Back in Brooklyn, gunman is remembered as quiet, religious MASSACRE IN HEBRON

February 26, 1994|By Ian Johnson | Ian Johnson,New York Bureau of The Sun

NEW YORK -- Along Brooklyn's Avenue J, boys spilled out of the yeshivas. Some headed home to help prepare for Purim, others to after-school activities at Young Israel.

Mothers and daughters nipped into the Jerusalem Bakery for last-minute shopping. Teen-age girls went door to door along the tree-lined streets, asking neighbors for donations to help the poor.

This was the neighborhood that Baruch Goldstein left about 11 years ago for Israel, where he made his mark in the bloody history of that place yesterday.

Like the Jewish settlers in the Israeli-occupied West Bank and Gaza, many in Brooklyn's Jewish communities feel besieged. Here the problem is a fear that the modest prosperity they have is threatened by rising crime, a weak economy and immigration. There are calls to expel intruders and to be more aggressive.

It's not surprising that Goldstein hailed from southeastern Brooklyn, Brooklyn College Professor Jerry Krase said.

"He was defending his people. I don't agree with what he did, but they drove him to it," said Chaim Weiss, 17, a student at the Yeshiva of Brooklyn.

Few locals remember much of Goldstein. But some said he hardly seemed the stereotypical masked gunman. A devoted husband and committed doctor, he was known as a quiet, friendly person.

"Baruch Goldstein was a model citizen. No one would picture him firing a gun into a crowd," said Mike Guzofsky, co-head of Kahane Chai organization in New York. But Kahane Chai issued a statement praising Goldstein as a "Samson in his time" who "sanctified God's name."

Kahane Chai, or "Kahane Lives," was formed in memory of ultranationalist Rabbi Meir Kahane, the Brooklyn-born Israeli politician who favored the deportation of 2 million Arabs from the West Bank and Gaza Strip into Arab countries. Kahane was assassinated while speaking at a New York hotel in 1990.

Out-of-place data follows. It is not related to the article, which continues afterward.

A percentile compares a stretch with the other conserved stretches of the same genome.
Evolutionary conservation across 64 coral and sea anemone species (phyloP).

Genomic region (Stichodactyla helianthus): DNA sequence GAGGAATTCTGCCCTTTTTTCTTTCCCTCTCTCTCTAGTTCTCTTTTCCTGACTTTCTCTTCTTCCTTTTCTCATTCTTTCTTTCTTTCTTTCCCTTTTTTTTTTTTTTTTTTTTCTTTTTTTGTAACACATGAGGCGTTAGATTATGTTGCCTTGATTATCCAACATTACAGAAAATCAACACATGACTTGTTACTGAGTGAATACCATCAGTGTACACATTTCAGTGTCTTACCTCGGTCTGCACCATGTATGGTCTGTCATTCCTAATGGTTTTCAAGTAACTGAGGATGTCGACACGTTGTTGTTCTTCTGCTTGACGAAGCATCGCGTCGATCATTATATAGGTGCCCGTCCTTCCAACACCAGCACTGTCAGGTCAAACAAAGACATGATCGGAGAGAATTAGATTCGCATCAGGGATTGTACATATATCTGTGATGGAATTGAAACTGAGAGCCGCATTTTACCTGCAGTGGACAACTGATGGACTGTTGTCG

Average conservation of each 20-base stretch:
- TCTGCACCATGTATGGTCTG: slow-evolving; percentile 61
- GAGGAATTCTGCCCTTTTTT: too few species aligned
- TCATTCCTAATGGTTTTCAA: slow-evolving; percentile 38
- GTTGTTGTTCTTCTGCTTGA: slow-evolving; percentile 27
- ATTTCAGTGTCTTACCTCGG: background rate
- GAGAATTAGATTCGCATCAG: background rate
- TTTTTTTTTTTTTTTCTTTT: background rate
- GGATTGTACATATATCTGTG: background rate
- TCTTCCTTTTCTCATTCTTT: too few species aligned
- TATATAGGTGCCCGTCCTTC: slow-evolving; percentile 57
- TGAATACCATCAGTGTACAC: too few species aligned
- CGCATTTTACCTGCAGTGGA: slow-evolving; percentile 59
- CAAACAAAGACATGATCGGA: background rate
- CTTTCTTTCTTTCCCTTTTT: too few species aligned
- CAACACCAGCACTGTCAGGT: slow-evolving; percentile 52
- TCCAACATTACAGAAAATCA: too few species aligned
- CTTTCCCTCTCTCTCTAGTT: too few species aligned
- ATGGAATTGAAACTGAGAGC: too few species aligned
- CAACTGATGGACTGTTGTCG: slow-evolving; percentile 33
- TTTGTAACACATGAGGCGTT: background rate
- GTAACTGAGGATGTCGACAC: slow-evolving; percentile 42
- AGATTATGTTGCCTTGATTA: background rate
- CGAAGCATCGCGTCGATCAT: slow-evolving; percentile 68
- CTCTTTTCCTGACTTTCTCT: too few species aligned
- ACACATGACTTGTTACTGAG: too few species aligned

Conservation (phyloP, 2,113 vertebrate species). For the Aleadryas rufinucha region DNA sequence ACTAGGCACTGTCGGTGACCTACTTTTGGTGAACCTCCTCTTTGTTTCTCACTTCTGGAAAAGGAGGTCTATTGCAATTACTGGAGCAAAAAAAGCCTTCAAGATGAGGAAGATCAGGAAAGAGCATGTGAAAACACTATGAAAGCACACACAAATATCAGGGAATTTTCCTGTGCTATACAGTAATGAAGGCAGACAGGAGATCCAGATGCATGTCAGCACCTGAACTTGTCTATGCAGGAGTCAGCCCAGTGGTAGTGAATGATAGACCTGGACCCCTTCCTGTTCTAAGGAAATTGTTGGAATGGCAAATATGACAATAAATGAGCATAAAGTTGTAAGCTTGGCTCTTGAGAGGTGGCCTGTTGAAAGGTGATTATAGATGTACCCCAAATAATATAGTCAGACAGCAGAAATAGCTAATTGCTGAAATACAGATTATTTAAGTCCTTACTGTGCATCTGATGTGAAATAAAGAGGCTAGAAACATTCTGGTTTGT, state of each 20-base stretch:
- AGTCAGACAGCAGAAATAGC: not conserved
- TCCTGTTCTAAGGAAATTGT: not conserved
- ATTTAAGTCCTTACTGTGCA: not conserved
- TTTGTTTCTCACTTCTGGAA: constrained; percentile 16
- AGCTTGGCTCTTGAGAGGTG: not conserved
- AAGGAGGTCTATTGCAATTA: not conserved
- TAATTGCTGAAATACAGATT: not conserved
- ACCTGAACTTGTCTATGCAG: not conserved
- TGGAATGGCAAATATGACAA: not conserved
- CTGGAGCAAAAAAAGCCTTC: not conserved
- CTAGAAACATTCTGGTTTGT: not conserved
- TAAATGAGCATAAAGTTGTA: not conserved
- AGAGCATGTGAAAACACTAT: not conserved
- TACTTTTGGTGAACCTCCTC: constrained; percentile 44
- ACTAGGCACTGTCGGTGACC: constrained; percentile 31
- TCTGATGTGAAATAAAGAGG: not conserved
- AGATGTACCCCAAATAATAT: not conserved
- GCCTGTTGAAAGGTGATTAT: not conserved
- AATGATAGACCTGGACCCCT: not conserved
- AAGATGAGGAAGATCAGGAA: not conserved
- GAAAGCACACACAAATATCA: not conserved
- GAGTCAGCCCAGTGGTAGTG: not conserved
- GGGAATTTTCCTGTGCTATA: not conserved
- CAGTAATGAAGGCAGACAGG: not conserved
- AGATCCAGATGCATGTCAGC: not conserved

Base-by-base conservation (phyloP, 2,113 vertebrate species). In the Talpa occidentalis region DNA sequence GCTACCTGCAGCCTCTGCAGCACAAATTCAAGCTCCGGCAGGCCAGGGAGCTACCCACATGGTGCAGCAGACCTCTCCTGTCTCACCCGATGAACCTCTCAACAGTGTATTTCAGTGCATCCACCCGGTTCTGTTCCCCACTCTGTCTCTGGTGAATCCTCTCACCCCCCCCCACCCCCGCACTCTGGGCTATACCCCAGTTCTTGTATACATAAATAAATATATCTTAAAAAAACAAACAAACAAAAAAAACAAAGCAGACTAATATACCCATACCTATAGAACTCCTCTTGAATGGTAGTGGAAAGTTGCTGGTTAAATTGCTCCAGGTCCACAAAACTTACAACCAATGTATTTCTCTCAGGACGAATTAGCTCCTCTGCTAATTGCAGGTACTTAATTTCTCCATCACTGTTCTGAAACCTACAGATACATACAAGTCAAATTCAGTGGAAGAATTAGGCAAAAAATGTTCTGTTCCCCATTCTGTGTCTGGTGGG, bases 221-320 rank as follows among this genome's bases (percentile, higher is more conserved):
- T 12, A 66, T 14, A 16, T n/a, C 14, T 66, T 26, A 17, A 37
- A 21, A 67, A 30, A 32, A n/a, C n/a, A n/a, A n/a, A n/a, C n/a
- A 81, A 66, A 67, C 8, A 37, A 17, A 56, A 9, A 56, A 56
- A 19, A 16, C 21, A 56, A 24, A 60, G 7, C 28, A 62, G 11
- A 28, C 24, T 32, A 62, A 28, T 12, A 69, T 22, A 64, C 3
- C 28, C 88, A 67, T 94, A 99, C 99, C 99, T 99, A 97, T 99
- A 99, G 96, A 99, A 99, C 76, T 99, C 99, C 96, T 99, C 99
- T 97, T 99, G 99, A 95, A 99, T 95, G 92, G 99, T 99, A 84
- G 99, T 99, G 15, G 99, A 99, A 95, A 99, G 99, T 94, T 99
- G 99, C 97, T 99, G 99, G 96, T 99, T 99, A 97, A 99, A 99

Growing up in Brooklyn in the 1950s and '60s, Goldstein was drawn to Kahane, according to friends and acquaintances. Kahane organized vigilante patrols of Brooklyn neighborhoods, challenged the Black Panthers, and eventually founded the Jewish Defense League.

After graduating from New York's Yeshiva University with honors in 1977, Goldstein attended the Albert Einstein College of Medicine in the Bronx and joined the JDL.

Like many followers of Kahane, Goldstein left the United States and settled in Kiryat Arba, the militant settlers' community next to Hebron. But unlike many of Kahane's followers, Goldstein was not the "ne'er-do-well" who finds economic opportunity in the occupied territories, Dr. Krase said.

"Most of the emigrants are not doctors. They're lower-middle-class people who have nothing better in the United States," Dr. Krase said.

"He just became devoted to Rabbi Kahane. It's that simple," said Mr. Guzofsky of Kahane Chai.

After moving to Israel in 1983, Goldstein represented the Kach movement, the successor to Kahane's party, on the local council.

Israelis in Kiryat Arba who knew him said he was often called upon to treat victims of the frequent clashes in the settlement between Jews and Arabs. They suggested this duty may have propelled him to his tragic act in the Tomb of the Patriarchs.

"He saved many people here. Arabs and Jews," said Danny Hismi, a leader of a Jewish settlement in downtown Hebron. "In every case with blood, he was the first doctor there."

"Perhaps this is the explanation. Many people died in his hands. Sometimes you want revenge," Mr. Hismi said yesterday.

In Goldstein's old Brooklyn neighborhood, the few who would talk about the attack said that outsiders couldn't understand the pressure that Israeli settlers were under.

"He was pushed beyond his limits by the peace process. This is the true cause of this event," Kach spokeswoman Barbara Ginsburg said.

Mrs. Ginsburg knew Mr. Goldstein when he lived in New York, and said he had been deeply attached to Kahane.

"He was acting to revenge Rabbi Kahane and to protect Israelis," Mrs. Ginsburg said. "He was a martyr."

That seems to have been what Goldstein had in mind. Itim, the Israeli news agency, said he left a note for a colleague on his way to the mosque yesterday. It said: "I enjoyed working as a doctor. Wishing for full redemption."

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